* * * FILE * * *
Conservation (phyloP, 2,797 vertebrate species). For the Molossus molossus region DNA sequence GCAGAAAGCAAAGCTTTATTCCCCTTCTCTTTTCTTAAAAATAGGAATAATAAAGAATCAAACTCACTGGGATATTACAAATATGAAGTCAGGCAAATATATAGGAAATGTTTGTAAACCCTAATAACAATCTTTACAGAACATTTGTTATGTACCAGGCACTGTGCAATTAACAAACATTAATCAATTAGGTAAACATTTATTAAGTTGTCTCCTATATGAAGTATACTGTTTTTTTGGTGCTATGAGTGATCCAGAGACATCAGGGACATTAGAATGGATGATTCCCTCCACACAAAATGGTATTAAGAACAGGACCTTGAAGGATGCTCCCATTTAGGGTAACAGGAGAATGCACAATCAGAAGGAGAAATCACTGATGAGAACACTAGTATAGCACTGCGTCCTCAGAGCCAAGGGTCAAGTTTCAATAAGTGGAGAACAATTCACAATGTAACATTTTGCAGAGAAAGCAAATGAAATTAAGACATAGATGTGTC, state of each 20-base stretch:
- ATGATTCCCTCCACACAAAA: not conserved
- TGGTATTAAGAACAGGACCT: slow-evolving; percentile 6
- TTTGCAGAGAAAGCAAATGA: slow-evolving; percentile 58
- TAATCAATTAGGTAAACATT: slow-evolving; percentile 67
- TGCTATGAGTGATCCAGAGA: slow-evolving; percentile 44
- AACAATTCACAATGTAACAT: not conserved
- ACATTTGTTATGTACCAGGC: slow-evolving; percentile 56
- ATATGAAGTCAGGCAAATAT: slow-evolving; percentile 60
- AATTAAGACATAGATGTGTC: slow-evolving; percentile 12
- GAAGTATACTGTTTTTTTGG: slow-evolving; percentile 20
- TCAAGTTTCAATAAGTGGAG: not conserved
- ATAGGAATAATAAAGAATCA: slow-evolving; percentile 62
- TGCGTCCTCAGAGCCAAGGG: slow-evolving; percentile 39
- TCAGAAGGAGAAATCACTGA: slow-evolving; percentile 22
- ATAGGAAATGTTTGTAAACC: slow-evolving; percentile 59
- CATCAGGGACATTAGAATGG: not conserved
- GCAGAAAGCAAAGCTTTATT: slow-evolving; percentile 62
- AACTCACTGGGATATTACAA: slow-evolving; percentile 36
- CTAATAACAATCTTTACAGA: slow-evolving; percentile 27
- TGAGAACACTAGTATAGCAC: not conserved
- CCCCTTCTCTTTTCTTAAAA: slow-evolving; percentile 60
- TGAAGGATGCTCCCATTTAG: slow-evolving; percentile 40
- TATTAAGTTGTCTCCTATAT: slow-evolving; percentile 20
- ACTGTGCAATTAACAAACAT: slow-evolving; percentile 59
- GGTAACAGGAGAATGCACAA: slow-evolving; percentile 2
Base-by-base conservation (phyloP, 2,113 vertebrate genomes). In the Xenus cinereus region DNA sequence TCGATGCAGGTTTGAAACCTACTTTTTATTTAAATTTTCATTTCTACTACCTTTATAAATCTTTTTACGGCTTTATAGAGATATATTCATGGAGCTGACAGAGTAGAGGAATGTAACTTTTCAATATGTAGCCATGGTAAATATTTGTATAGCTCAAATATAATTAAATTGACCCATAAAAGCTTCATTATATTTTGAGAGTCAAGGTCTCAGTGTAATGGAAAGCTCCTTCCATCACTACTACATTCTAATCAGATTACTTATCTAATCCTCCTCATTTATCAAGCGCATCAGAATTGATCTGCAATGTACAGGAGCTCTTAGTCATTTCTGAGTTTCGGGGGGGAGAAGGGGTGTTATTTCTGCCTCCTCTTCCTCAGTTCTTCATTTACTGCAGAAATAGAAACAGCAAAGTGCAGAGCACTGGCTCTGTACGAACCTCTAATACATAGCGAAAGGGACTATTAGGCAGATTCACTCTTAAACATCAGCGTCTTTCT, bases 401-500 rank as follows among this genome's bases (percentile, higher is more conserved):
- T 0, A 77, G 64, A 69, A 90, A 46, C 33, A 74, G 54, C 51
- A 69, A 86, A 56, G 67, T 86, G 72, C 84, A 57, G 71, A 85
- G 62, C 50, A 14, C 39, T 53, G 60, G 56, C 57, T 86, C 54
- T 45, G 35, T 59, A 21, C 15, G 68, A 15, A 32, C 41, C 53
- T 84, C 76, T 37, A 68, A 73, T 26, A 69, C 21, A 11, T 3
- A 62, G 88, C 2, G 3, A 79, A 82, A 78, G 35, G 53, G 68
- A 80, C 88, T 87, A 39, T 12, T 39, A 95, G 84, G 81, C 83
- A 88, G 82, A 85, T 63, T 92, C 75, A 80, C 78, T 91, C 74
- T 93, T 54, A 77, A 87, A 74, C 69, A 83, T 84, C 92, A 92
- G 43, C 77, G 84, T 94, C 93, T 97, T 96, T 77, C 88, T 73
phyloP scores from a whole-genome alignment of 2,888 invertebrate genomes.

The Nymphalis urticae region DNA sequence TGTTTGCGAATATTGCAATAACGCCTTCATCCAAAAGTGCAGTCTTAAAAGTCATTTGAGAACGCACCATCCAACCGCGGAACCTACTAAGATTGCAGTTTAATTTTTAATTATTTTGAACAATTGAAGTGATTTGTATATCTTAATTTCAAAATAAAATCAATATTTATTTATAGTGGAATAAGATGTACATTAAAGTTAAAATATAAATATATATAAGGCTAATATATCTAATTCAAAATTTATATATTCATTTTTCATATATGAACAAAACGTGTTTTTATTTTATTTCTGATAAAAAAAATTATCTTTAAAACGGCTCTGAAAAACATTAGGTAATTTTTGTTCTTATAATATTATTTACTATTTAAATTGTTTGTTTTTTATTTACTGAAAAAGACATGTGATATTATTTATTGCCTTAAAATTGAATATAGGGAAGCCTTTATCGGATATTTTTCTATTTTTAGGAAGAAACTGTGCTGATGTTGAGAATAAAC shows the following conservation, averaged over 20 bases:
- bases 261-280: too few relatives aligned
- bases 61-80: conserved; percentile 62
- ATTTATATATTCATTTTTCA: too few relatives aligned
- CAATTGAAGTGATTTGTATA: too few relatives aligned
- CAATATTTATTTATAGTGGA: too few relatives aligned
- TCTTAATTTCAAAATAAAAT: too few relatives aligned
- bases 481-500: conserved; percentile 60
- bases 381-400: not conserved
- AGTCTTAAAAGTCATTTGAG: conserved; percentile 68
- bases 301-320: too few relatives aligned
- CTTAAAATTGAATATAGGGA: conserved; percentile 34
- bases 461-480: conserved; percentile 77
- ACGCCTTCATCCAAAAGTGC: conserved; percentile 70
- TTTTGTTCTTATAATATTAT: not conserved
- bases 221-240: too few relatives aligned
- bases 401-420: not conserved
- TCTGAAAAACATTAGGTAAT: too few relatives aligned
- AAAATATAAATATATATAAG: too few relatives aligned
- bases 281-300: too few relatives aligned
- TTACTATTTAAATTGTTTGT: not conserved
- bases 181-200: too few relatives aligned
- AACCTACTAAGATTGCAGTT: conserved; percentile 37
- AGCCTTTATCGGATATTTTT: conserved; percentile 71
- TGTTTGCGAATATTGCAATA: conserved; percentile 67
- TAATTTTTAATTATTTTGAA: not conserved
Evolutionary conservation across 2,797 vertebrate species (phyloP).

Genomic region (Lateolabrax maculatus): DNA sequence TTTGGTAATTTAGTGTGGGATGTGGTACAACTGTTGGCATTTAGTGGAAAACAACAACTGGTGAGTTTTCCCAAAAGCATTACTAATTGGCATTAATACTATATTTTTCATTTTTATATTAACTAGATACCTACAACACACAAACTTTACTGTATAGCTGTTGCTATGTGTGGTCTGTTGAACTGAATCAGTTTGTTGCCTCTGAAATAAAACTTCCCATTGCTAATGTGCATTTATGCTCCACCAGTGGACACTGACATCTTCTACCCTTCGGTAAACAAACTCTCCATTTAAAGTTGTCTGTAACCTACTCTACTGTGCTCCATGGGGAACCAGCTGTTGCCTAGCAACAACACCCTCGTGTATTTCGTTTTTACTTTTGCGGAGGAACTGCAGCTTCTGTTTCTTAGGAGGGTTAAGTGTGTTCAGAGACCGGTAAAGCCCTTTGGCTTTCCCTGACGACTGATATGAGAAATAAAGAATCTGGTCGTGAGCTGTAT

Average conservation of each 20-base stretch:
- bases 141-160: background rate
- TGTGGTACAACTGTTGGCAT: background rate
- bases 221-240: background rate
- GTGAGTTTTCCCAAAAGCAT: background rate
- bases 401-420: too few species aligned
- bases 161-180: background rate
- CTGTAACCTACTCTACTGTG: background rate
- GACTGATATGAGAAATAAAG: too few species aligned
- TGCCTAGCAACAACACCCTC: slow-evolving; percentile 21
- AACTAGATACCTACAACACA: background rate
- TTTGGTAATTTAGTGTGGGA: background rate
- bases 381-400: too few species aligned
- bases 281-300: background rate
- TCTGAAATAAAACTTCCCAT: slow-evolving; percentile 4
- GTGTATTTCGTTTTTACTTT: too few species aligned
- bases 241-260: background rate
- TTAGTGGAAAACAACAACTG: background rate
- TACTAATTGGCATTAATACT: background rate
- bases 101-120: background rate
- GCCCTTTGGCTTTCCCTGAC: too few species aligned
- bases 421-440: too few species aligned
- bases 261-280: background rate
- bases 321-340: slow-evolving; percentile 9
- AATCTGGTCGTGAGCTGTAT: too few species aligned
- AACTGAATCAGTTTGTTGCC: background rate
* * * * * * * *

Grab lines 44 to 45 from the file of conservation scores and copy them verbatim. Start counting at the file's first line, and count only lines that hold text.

- CAATATTTATTTATAGTGGA: too few relatives aligned
- TCTTAATTTCAAAATAAAAT: too few relatives aligned